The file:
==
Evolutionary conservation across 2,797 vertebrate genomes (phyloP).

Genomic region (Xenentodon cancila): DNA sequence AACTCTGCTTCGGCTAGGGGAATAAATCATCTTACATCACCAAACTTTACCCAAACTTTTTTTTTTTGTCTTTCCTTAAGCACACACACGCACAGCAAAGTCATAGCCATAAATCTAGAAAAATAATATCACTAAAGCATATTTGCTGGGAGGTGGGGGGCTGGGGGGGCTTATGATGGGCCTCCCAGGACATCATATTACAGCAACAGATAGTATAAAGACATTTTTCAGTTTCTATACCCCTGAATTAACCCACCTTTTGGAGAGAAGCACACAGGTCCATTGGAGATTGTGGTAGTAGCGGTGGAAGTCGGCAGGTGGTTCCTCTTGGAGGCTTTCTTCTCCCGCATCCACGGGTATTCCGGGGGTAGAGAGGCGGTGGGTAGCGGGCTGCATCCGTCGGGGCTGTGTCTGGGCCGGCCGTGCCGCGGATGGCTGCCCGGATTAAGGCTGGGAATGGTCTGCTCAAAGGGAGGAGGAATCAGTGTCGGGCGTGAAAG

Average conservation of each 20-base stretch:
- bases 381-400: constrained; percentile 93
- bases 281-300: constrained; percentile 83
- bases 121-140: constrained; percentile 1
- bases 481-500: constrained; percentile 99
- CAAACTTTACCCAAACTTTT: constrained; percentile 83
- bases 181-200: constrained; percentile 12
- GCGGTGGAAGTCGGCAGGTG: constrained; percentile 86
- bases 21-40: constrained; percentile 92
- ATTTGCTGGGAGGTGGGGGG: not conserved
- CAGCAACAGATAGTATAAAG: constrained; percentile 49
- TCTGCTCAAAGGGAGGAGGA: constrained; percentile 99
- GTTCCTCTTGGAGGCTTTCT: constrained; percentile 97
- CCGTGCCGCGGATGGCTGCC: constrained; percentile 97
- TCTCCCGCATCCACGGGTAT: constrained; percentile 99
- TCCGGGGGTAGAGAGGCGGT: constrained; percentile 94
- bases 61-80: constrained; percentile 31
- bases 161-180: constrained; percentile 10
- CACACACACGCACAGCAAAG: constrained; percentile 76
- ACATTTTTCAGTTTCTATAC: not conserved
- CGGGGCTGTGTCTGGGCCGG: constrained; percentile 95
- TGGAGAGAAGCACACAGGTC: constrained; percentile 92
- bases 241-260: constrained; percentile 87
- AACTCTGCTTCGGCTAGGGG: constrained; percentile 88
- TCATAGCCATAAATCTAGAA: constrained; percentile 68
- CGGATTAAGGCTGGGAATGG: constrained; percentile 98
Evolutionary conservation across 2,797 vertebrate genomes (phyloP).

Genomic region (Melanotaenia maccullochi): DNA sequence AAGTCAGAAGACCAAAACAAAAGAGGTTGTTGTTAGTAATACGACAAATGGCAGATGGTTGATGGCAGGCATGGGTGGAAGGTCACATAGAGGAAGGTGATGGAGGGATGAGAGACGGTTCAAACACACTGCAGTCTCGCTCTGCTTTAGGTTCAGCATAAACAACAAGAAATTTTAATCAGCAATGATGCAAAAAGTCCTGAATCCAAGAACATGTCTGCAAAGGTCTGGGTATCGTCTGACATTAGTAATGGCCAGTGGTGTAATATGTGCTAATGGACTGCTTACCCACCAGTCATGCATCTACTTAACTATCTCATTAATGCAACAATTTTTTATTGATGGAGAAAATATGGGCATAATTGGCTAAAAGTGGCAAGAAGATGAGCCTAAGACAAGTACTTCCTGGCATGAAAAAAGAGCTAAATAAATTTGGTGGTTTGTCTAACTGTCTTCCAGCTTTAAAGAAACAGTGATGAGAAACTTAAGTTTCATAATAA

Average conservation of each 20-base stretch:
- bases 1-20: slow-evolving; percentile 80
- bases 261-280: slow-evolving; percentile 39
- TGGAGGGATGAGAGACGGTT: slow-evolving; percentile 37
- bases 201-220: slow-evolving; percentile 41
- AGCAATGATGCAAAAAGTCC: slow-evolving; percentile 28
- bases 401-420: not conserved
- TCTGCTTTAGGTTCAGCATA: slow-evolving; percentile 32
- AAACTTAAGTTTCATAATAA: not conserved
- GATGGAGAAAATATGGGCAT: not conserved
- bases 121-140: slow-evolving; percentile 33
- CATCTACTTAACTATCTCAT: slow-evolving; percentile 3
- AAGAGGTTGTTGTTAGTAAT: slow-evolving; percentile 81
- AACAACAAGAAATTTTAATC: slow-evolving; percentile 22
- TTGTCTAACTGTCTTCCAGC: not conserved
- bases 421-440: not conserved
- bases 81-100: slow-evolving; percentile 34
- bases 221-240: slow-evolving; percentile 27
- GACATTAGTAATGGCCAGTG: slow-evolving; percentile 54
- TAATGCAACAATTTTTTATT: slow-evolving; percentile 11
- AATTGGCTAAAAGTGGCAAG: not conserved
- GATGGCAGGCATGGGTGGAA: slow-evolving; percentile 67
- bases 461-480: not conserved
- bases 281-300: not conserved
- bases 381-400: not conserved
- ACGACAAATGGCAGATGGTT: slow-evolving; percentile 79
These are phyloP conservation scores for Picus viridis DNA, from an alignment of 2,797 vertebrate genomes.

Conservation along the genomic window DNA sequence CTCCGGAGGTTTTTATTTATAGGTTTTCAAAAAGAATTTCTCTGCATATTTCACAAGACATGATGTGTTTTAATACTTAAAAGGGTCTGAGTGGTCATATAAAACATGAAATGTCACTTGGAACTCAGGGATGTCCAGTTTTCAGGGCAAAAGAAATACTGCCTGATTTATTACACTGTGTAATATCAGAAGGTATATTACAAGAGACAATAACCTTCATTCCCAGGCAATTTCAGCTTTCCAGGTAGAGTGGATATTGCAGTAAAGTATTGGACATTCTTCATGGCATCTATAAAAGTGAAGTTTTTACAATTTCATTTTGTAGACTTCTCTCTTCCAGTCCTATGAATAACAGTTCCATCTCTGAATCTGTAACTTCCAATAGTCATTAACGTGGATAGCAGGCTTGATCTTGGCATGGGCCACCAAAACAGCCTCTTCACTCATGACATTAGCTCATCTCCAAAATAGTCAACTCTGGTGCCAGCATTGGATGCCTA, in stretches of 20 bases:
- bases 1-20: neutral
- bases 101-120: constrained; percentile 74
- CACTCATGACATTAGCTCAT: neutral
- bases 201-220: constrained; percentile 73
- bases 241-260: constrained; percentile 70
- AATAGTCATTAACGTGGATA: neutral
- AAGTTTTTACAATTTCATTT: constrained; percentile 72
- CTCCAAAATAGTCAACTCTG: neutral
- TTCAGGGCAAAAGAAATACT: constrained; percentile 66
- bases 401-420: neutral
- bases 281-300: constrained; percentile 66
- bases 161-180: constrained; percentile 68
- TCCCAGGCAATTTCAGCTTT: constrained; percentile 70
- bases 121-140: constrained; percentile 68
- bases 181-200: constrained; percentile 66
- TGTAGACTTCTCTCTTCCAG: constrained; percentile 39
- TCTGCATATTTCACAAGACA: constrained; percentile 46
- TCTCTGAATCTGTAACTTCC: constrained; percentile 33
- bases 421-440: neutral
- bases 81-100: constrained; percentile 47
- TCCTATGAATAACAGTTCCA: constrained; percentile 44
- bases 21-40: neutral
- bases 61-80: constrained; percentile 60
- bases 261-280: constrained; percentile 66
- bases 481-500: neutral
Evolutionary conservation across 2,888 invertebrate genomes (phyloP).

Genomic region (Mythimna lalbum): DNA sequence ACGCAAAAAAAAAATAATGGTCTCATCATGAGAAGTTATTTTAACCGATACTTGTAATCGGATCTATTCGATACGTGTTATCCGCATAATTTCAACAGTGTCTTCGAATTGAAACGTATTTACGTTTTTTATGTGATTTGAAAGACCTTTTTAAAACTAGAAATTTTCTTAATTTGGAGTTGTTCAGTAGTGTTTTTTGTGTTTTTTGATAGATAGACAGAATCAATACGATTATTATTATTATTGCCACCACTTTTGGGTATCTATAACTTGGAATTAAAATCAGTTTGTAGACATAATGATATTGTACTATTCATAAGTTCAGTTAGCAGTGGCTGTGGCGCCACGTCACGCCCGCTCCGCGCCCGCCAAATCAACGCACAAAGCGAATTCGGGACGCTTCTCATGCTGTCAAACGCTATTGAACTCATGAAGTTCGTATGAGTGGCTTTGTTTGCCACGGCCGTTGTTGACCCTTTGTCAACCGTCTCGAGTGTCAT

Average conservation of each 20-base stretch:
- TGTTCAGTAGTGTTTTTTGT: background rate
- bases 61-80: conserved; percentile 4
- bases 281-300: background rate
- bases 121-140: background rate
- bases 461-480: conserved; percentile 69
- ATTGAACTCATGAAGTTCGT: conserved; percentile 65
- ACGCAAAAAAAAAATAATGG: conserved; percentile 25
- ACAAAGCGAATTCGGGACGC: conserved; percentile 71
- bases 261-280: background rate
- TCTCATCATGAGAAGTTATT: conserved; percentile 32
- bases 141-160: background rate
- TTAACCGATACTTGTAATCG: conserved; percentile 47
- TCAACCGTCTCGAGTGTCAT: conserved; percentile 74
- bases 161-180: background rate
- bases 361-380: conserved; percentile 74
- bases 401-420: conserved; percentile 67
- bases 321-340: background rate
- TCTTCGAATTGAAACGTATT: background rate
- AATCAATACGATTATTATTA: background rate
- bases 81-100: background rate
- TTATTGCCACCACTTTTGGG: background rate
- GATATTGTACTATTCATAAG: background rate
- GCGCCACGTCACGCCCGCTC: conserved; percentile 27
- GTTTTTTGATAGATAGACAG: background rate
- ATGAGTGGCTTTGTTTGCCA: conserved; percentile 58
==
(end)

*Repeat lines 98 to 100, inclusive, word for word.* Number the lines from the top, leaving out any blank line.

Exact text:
- TTAACCGATACTTGTAATCG: conserved; percentile 47
- TCAACCGTCTCGAGTGTCAT: conserved; percentile 74
- bases 161-180: background rate